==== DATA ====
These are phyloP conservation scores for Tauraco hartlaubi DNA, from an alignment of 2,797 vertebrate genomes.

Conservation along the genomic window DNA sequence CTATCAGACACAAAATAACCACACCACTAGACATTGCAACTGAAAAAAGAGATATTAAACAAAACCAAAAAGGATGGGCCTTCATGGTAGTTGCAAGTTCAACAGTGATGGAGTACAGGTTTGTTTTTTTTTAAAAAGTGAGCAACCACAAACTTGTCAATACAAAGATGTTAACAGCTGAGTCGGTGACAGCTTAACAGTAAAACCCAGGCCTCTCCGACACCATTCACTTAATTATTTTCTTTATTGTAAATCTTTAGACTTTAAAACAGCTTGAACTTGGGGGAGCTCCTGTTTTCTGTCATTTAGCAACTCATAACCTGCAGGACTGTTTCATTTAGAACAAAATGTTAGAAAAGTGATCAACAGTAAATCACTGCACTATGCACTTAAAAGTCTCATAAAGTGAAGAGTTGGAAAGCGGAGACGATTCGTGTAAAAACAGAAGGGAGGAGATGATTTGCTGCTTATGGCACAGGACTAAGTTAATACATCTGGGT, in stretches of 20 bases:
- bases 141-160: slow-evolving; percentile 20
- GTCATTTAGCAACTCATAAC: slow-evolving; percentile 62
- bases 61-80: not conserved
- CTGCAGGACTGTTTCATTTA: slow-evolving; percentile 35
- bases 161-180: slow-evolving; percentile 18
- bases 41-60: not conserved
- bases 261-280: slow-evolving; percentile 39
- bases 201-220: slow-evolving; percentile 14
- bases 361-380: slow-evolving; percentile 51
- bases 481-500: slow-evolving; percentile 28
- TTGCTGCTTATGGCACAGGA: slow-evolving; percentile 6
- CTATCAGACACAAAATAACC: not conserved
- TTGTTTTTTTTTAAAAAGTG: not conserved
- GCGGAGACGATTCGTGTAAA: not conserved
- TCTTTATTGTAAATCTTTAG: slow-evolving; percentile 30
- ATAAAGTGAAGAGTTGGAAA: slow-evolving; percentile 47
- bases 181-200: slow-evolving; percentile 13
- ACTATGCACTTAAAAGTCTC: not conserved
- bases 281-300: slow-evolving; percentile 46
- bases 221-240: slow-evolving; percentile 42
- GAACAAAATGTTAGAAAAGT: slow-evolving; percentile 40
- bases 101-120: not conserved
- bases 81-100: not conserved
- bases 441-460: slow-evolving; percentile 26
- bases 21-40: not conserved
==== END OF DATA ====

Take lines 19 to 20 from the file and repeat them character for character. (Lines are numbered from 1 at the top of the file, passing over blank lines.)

- bases 181-200: slow-evolving; percentile 13
- ACTATGCACTTAAAAGTCTC: not conserved